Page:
New Hope for Jamaica Bay

The preliminary agreement being announced today between New York City, New York State, NRDC and several other citizen groups to clean up Jamaica Bay promises to be a game changer for this unique resource (my colleague Larry Levine makes this clear in his post today here). Among other things, in a resolution of a long-running dispute over the city’s Clean Water Act permits, the agreement calls for major sewage treatment plant upgrades, new stricter permit terms to lock in the upgrades and resulting water quality improvements in the future, and improved water quality monitoring in the bay.     

What is Jamaica Bay, you ask?

I don’t doubt that many of you had never heard of it, or at most have only obliquely encountered it when coming in for a landing at JFK International Airport (perhaps you wondered to yourself: “what’s this huge wetland we’re flying over?”).  But Jamaica Bay deserves a much larger role in the city’s, indeed the region’s, environmental consciousness.  It is the crown jewel of the city’s ecological resources, with more than 25,000 acres of water, marsh, meadowland, beaches, dunes and forests in Brooklyn and Queens (see map here) that is home to an astonishing diversity of animal life, including 80 different fish species as well as the occasional sea turtle and porpoise.  The bay is particularly invaluable for birds, as it is located on the Atlantic flyway and serves as an oasis as they migrate through our country’s largest and most densely populated city.  It is estimated that nearly 20 percent of North America's bird species visit Jamaica Bay annually.  (Read more about the ecosystem in our fact sheet here.)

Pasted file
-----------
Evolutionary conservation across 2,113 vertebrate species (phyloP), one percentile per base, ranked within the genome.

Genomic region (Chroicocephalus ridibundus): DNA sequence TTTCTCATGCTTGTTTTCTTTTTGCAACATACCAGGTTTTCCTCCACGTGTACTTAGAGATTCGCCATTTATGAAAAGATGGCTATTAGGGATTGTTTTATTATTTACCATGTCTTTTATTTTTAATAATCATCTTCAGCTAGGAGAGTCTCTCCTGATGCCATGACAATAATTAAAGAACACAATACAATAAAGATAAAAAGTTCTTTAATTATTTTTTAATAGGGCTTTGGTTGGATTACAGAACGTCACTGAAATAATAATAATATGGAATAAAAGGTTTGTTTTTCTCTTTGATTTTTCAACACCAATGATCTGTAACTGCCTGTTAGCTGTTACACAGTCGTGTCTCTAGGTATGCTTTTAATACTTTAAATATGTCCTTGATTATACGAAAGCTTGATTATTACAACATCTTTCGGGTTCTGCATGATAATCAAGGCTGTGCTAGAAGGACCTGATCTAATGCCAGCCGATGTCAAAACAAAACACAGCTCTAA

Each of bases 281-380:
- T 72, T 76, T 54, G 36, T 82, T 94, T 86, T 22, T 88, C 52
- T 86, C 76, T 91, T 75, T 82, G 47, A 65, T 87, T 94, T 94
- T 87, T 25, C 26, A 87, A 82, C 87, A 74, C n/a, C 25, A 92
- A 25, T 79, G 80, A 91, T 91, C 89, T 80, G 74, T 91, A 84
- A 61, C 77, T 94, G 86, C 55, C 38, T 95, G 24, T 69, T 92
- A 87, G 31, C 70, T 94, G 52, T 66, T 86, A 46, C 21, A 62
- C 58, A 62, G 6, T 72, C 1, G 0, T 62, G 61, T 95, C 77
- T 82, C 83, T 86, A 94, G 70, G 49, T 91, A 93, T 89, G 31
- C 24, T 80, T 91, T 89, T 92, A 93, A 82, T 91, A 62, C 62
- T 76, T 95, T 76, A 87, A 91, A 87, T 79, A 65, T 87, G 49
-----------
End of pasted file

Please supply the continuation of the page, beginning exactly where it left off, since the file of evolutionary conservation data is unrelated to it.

Photo by Don Riepe

I like to describe Jamaica Bay as the one place in New York City where nature is so dominant that it makes the city a backdrop, literally and figuratively.  In Jamaica Bay, the panoramic Manhattan skyline seems an abstraction, akin to a movie set background (albeit a dramatic one).  The vast expanse of the marshes and water and the bay’s sounds and smells -- the salt air, the buzz of the insects, the calls of the migrating songbirds, and flocks of floating ducks and grebes – are that powerful.   

Given that more than a half million New Yorkers do in fact live in its watershed/sewershed, Jamaica Bay serves as an attractive and accessible fishing and boating area as well.  Its marsh islands provide flood protection for the surrounding homes and businesses.  And, because most of the bay is publicly-owned and under some type of protected status, it will remain – if cared for -- a keystone component of the city’s natural and social heritage for generations to come.

Photo by Don Riepe

Various initiatives have been launched over the years to protect and restore Jamaica Bay.  Most recently, in 2007, the New York City Department of Environmental Protection (DEP) released the Jamaica Bay Watershed Protection Plan (find it here).  DEP is currently implementing the plan, with updates every two years.  NRDC served as a co-chair of the Advisory Committee that helped DEP in developing the plan. 

The Advisory Committee’s #1 recommendation to DEP was to drastically reduce nitrogen pollution in the bay.  Almost 40,000 pounds of nitrogen a day pour into the bay from four city sewage treatment plants, making it among the most nitrogen-polluted water bodies in the world.  The excess nitrogen causes harmful algae blooms that frequently render portions of the bay inhospitable to marine life and unusable for people. There is also mounting evidence that elevated nitrogen levels are contributing to the rapid erosion of the marsh islands.  It was the Advisory Committee’s determination, one shared by many other experts, that the bay’s ecosystem will not survive without a substantial reduction in nitrogen loadings. 

But today is a new beginning for Jamaica Bay – the city promises to do exactly that.  The agreed-to sewage treatment plant upgrades are expected to cut nearly in half the city’s current nitrogen discharges to the bay.  As Larry Levine cautions, we certainly still need to finalize what right now remains only an agreement in principle.  But if we do finalize it, and we fully expect we will, then the bay truly has a new lease on life.